A new project funded under the FP7 European Commission framework is getting citizens involved in testing new tools for reducing energy consumption during peak loads, in the hope that its pilot program will set the …
2 July 2015
Wells Fargo bank uses ethnographic research to design a better customer experience
During a Speaker Spotlight Q&A at Forrester’s CXNYC 2015 conference for customer experience professionals, Mark McCormick, Wells Fargo’s Head of Wholesale User Experience, talked about how past customer experiences shape consumer behaviors and how understanding …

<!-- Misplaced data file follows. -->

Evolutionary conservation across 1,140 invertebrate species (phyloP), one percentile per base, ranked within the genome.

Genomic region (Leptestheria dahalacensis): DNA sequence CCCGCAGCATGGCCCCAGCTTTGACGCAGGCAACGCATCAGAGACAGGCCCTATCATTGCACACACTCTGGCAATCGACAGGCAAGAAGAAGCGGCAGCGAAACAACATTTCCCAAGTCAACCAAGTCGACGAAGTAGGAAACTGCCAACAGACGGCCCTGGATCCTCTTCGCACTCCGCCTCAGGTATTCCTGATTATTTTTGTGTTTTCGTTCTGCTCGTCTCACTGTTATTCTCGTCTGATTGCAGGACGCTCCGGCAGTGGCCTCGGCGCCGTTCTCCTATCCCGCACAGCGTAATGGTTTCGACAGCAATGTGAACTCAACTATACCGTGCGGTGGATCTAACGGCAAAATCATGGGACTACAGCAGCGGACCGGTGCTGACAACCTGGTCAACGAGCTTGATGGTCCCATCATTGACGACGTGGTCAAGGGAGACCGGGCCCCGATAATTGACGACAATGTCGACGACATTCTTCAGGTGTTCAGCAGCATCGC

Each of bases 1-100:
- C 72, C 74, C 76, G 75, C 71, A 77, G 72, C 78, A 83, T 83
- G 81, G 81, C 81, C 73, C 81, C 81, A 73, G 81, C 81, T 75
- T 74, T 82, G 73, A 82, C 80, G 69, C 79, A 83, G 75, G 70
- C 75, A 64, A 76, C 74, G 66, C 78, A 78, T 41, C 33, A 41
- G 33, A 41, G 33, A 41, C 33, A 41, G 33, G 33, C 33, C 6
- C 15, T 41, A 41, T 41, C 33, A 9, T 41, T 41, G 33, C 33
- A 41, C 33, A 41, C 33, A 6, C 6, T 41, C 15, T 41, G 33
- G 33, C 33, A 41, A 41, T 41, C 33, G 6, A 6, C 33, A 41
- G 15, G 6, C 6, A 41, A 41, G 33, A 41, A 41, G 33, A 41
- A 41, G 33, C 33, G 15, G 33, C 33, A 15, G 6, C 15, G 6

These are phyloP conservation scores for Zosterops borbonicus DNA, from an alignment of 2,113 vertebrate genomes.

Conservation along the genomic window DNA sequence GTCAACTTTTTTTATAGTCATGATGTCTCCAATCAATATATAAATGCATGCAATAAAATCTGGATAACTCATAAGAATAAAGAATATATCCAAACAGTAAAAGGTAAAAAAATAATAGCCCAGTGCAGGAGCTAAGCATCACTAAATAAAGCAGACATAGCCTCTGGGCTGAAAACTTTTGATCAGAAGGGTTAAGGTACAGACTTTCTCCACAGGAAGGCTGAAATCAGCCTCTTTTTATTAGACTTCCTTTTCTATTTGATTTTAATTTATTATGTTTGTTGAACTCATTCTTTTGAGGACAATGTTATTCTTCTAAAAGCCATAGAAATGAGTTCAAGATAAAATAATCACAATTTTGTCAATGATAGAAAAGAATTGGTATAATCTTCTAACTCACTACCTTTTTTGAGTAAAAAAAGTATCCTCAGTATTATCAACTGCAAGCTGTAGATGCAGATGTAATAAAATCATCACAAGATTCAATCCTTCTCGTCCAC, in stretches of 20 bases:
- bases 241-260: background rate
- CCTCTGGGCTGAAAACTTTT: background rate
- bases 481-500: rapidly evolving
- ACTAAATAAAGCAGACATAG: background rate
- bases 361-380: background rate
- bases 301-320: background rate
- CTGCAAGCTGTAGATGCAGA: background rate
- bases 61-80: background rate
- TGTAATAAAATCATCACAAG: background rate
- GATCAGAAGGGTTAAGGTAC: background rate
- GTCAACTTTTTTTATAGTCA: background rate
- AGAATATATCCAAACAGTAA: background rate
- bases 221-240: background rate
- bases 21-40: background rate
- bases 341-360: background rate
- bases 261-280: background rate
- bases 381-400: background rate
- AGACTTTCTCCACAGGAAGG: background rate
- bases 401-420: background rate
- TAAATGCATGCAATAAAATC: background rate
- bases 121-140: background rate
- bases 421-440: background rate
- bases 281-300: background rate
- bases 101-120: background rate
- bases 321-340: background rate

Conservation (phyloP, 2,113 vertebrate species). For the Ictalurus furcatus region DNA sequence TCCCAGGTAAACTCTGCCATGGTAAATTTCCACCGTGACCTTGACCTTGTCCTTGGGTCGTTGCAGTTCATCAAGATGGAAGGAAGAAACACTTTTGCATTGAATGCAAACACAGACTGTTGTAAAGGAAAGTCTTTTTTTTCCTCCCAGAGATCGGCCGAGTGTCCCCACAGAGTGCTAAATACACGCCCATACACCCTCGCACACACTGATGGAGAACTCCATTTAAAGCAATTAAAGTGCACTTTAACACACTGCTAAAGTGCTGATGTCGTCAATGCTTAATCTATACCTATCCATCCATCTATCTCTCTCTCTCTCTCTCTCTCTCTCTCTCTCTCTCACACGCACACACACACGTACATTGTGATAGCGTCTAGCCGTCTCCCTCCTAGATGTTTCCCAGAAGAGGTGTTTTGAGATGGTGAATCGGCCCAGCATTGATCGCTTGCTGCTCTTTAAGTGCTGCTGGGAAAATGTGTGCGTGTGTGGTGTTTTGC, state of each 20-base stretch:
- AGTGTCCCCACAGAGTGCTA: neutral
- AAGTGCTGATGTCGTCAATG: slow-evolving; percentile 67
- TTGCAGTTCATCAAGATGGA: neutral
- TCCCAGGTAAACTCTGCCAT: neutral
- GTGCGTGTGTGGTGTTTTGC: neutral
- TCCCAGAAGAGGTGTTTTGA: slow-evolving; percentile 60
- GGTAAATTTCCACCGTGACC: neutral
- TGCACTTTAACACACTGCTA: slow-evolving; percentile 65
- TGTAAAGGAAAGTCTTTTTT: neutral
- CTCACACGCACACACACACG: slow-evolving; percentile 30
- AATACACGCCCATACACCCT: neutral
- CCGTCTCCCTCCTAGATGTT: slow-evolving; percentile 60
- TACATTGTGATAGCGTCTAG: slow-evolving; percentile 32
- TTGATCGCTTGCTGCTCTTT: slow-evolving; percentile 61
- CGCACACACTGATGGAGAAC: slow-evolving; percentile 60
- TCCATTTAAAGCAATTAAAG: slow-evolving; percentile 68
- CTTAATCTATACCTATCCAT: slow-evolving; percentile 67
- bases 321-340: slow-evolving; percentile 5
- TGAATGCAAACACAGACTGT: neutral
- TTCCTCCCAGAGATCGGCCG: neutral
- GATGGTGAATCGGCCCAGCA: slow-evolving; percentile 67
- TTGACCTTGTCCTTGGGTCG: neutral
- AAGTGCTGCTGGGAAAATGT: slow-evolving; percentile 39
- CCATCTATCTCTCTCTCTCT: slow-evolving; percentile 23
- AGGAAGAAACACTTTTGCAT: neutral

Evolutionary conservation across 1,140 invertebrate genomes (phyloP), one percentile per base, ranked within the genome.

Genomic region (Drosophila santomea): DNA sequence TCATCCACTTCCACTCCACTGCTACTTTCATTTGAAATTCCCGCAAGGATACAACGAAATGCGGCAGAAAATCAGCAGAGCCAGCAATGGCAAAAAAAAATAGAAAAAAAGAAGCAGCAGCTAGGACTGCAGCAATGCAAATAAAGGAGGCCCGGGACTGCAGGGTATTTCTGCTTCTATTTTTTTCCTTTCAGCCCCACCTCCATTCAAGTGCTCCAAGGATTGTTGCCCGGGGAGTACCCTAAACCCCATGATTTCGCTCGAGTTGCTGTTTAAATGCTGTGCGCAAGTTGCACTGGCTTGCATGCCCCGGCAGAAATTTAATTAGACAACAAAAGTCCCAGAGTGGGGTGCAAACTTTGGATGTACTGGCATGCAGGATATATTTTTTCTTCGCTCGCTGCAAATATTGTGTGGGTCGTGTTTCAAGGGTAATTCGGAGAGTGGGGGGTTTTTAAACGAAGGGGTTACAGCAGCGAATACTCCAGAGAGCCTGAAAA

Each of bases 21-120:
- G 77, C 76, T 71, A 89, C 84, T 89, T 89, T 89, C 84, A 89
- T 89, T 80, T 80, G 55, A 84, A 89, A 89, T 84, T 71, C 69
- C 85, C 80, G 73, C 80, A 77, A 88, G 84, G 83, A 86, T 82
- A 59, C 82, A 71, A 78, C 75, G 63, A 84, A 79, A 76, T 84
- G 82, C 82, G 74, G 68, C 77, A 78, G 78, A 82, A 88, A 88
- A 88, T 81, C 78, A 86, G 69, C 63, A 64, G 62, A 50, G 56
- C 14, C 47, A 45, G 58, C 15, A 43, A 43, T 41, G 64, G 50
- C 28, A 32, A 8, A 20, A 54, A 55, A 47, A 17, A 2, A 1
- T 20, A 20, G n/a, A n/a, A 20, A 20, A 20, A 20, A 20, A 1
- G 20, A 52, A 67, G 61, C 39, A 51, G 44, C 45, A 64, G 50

2 July 2015
Interview with HTC’s head designer on experience design
Drew Bamford is the person responsible for making the ITC's experience design – how the company's devices feel and work like 'HTC phones' rather than just another Android handset. HTC's head designer's purvue is focused on …
1 July 2015
[Book] Drawing Energy
Drawing Energy: Exploring perceptions of the invisible Authors: Flora Bowden, Dan Lockton, Rama Gheerawo and Clare Brass. Editor: Rama Gheerawo. Royal College of Art, London, 2015 Free download - Free printed copy Abstract Drawing Energy describes a drawing-based research project …
27 June 2015
Designing for behavior as the critical path for patient engagement
Forget about features, design behaviors. Tying strategic behavior design to engagement outcomes will lead to more pratical and digitally relevant solutions, writes behavioral scientist Steph Habif in a conversation piece on the website of Prescribe …
22 June 2015
[Book] Misbehaving: The Making of Behavioral Economics